Xue Xiuzhuo initially did not have the thought to support and assist Ling Ting to the throne. That acute disappointment when he found out that the imperial heir was a girl made him change his strategy right at once, but then, he changed his mind when he saw Ling Ting.

Because Ling Ting resembled Emperor Guangcheng way too much. 

Any long-time minister who was old enough to have seen Emperor Guangcheng before could tell Ling Ting’s origins at a glance—this was an aberration the result of incest within the Li clan. 

When the Eastern Palace fell from power during the reign of Yongyi, the only reason for Emperor Guangcheng to leave the palace was to pay a visit to Prince Qin – who had taken ill – and his beautiful, defenseless wife. Emperor Guangcheng did not have any imperial concubine who was in his favor during the later years of the reign of Yongyi. After he fell ill, the empress, Hua Hewei, took control of the former imperial court and harem to prevent him from begetting another imperial heir. It was under these layers of walls around him that Emperor Guangcheng set his eyes on his daughter-in-law.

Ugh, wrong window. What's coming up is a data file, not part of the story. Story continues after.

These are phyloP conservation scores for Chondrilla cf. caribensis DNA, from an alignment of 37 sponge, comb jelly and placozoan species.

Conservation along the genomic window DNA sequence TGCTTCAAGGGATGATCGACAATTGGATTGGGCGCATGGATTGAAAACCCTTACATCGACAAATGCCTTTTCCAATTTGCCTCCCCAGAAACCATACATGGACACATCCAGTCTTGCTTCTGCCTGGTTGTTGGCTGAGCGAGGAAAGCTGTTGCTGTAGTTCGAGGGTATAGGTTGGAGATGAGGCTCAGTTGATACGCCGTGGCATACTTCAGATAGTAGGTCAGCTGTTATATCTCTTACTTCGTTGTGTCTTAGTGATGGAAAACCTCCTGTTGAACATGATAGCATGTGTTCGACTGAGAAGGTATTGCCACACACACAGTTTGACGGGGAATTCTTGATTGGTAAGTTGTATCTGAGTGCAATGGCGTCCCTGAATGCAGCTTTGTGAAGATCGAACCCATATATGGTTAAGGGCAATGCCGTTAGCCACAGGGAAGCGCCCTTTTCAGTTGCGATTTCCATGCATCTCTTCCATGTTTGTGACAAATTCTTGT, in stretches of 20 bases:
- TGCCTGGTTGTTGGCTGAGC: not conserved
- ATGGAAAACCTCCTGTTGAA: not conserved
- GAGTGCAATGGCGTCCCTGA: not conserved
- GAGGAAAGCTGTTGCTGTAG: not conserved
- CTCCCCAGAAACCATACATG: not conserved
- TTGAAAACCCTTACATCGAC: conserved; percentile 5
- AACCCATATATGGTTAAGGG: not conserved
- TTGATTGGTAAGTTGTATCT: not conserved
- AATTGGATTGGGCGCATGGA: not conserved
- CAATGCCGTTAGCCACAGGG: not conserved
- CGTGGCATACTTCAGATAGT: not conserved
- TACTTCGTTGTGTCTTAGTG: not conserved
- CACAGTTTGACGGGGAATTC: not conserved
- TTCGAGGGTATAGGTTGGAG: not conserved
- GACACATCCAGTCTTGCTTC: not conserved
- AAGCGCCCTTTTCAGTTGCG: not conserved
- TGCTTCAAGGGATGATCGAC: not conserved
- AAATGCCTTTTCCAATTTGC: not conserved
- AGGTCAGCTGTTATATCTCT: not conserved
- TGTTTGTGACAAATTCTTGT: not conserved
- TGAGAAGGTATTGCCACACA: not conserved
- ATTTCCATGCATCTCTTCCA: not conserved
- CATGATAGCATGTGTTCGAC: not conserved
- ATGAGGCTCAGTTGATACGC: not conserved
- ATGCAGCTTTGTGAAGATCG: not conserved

A pity Princess Consort Qin gave birth to a girl. 

Like an old lion who had exhausted every bit of his energy, Emperor Guangcheng did not even lift an eyelid when he learned of this news and subsequently lost all the lofty aspirations he once harbored. No one knew if Prince Qin had caught some wind of it, but it was not long before he passed away from his illness. Before his death, he threw Ling Ting out of Qudu. However, it seemed to be fated that Xiangyun would come across her and bring her back.